Jamini Roy And His Painting Mediums

It is well documented that Jamini Roy was an academic portrait painter in the early days using oil paints. His experiments in the style of "Bengal school" and Academic portraiture is amply recorded.

Jamini Roy And His Painting Mediums  

Early Studio Picture

Those who know me would know how I chase down every spec of information and the rigor with which I check details/provenances/styles/etc. My favorite checks have included hiring a lawyer to go through older court cases to understand ownership issues. Chatting with a previously unknown gentleman for two hours over a few whiskeys to confirm that his deceased wife was indeed a friend of a collector and knew a particular artist etc. Finding people who rented a particular home and grilling them about the collector landlord's antecedents have done it all.


I intentionally choose to talk about the least common denominator and take the glass half full approach for this article.  I have already pointed out these issues to many people in auction houses and will make sure to disseminate this to the extent possible.  



Jamini Roy With His Palette - Tempera From Local Pigments, Binder, and Water

It is well documented that Jamini Roy was an academic portrait painter in the early days using oil paints. His usage of watercolor and experiments with the style of Bengal school is recorded. Subsequently, it was all about his own medium - the use of "primitive" paints, which were locally available pigments made into the paint using a binder and thinned with water. This is referred to as tempera.

These days gouache and tempera are sometimes interchangeably used, which is not correct. Sometimes the medium of the painting being offered for sale is indeed gouache. I remember another such error on Ganesh Pyne, which was "signed in Bengali and dated in English" and, therefore, attributed a wrong year to the work (e.g. Bengali eight ৮ looks like a six).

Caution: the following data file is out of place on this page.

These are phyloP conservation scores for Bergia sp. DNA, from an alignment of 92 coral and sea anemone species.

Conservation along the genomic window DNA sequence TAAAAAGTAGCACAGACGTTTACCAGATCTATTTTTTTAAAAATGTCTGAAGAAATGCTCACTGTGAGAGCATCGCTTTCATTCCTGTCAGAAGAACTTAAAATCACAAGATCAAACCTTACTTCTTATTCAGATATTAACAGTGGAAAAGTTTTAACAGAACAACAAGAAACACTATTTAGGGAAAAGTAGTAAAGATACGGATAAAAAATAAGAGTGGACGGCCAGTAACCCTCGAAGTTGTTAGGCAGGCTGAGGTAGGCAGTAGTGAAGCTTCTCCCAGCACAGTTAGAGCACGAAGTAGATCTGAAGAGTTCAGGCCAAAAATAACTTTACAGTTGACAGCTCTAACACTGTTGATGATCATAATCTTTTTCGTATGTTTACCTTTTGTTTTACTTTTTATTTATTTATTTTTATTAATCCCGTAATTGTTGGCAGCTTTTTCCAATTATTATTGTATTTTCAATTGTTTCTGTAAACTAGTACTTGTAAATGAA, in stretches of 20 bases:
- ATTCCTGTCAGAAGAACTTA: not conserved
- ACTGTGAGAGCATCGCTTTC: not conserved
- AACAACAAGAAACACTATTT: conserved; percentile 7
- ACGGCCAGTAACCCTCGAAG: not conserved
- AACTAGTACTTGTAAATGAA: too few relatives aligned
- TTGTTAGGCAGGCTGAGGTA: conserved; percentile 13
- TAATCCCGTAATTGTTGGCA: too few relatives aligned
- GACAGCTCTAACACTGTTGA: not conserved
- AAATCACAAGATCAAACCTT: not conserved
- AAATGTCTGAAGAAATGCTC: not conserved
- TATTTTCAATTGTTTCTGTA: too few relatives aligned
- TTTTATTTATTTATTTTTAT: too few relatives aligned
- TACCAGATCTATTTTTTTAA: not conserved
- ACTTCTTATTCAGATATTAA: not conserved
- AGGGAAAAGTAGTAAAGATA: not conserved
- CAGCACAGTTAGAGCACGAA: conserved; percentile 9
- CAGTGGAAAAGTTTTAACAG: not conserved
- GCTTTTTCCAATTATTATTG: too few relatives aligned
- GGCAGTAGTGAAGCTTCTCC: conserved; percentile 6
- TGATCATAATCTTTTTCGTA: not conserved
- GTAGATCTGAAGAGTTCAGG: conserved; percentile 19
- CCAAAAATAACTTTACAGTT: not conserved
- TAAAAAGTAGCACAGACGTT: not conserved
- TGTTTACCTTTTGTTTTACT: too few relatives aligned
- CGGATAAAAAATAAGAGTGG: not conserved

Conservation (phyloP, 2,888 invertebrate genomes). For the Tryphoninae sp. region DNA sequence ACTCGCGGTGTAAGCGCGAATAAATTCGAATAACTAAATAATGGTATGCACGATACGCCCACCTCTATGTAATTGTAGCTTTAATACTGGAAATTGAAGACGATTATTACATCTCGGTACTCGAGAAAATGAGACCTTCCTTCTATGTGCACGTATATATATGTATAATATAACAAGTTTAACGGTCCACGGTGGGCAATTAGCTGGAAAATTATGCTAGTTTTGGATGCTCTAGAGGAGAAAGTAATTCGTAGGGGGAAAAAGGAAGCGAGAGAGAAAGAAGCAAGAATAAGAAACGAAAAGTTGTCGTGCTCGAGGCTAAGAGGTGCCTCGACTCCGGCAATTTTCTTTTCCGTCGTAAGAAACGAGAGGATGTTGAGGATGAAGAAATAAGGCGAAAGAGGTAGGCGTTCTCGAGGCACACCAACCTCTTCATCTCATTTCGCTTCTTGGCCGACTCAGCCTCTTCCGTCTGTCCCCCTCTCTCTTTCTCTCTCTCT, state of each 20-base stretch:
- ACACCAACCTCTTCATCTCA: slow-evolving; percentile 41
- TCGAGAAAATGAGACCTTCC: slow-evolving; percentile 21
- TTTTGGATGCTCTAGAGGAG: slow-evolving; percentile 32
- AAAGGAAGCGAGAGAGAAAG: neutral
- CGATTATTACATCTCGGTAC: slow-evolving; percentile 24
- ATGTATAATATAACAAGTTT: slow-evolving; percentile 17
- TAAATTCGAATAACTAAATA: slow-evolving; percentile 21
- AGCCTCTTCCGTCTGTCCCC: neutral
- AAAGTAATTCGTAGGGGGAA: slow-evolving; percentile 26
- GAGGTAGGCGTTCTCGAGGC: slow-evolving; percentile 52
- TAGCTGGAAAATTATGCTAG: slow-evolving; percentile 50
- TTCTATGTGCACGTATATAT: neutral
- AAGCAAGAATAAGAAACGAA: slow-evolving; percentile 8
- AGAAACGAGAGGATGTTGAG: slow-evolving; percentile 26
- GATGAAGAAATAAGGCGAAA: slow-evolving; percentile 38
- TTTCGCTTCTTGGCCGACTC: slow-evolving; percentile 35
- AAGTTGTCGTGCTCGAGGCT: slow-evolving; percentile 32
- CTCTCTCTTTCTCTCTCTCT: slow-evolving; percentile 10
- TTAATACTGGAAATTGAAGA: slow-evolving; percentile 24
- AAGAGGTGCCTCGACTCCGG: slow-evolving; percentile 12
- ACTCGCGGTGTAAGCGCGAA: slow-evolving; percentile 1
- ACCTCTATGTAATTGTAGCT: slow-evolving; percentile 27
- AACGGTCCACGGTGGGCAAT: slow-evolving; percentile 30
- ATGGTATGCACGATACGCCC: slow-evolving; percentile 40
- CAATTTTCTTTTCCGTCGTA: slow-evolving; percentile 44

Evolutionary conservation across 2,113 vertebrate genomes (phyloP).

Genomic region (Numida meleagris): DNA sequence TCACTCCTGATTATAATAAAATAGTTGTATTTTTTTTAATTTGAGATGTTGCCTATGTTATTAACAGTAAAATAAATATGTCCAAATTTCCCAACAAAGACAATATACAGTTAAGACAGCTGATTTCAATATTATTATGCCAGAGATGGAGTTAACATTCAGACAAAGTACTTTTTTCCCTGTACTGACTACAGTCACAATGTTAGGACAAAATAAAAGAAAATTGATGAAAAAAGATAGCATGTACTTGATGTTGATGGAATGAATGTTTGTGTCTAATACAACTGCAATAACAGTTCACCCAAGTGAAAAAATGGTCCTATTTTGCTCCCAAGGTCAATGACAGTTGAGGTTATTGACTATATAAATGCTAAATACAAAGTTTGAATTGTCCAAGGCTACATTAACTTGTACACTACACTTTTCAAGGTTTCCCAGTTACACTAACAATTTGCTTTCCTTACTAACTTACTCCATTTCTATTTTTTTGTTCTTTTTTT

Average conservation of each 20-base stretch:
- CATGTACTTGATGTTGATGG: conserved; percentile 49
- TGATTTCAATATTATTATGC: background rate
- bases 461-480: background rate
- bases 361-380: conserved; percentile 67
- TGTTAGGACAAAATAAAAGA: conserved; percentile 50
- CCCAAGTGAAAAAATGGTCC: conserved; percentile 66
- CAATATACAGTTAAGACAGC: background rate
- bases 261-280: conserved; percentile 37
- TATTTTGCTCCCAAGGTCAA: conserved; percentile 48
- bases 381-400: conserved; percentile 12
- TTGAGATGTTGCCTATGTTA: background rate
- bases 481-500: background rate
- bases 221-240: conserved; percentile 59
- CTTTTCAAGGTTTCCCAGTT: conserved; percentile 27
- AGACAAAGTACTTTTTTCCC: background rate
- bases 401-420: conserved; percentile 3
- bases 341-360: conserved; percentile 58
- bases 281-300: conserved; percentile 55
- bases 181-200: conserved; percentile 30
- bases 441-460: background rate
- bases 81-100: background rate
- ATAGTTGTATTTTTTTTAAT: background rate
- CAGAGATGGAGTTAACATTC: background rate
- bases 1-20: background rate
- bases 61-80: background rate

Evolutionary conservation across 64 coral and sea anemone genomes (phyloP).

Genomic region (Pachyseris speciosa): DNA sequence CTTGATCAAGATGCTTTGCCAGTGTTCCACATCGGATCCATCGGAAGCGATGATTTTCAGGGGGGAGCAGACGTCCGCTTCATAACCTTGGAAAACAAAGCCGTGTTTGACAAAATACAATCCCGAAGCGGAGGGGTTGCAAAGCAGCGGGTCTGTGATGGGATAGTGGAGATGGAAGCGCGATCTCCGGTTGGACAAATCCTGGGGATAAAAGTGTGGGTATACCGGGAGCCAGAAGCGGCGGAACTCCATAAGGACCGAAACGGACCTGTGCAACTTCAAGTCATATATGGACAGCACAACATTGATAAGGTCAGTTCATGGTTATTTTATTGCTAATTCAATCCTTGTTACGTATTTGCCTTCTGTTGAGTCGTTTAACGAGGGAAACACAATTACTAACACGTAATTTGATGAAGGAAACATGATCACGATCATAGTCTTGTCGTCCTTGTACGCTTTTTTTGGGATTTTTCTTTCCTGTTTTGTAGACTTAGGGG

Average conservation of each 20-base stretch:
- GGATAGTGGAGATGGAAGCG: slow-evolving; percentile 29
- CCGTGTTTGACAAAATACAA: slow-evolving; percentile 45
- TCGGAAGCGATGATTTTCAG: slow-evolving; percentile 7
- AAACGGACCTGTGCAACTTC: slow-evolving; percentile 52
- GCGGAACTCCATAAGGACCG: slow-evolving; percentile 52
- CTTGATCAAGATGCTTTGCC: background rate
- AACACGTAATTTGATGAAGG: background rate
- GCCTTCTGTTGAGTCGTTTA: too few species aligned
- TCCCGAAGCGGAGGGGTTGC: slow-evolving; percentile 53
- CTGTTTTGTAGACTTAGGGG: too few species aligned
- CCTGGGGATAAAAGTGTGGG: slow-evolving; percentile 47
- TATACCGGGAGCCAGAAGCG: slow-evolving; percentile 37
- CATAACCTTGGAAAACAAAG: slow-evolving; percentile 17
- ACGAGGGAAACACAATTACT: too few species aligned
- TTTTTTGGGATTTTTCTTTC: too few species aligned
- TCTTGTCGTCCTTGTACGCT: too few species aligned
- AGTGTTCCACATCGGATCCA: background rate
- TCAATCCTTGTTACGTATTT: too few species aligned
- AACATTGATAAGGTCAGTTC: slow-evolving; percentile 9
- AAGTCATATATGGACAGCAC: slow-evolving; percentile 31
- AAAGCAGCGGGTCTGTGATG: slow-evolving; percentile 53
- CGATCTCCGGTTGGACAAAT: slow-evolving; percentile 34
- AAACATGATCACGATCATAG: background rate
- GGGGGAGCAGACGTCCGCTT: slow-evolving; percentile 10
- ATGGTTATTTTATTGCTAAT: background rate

Jamini Roy's tempera is quite specific. The usage of local pigments, the radiance of the Vermillion, the chrome yellows, and the Indian reds' depth, the rich blues and greens are all very apparent. The consistency of the surface and the paint is generally far from even, it feels very different both to view and touch. Once you have seen enough, things become obvious from a mile away!

I want to point out that gouache compared to watercolor, which is considered to have a matte finish. Gouache is quite often described as 'watercolor with chalk' - a material like zinc oxide. So the words 'matte' and 'chalky' have often been used with gouache, and I find them re-used with tempera paints. Certainly to add to the confusion both are water-soluble and opaque. To clarify this we need to understand that tempera is just a generic word and may not refer specifically to Jamini Roy's tempera.

Here we are referring to something very specific. The paints used by Jamini Roy, the local pigments grounded up for usage and the local binder.  It is a misconception that Jamini Roy used egg-whites (as documented in most books on Jamini). The famine in West Bengal happened in 1943. You could not walk into a grocery store and say "can I have a hundred eggs please". People could not eat! Four million people died of starvation, so you just could not have used eggs. Use of egg-whites is such a romanticized western notion around tempera paint and is the antithesis of Jamini Roy's art.

Jamini Roy's paint was locally created in his studio, using local substances and a local binder - it has a very different texture and feel (consistency, texture, aging, etc) in comparison to a factory manufactured paint. 

Indrajit Chatterjee

Related: Jamini Roy's Residence in Kolkata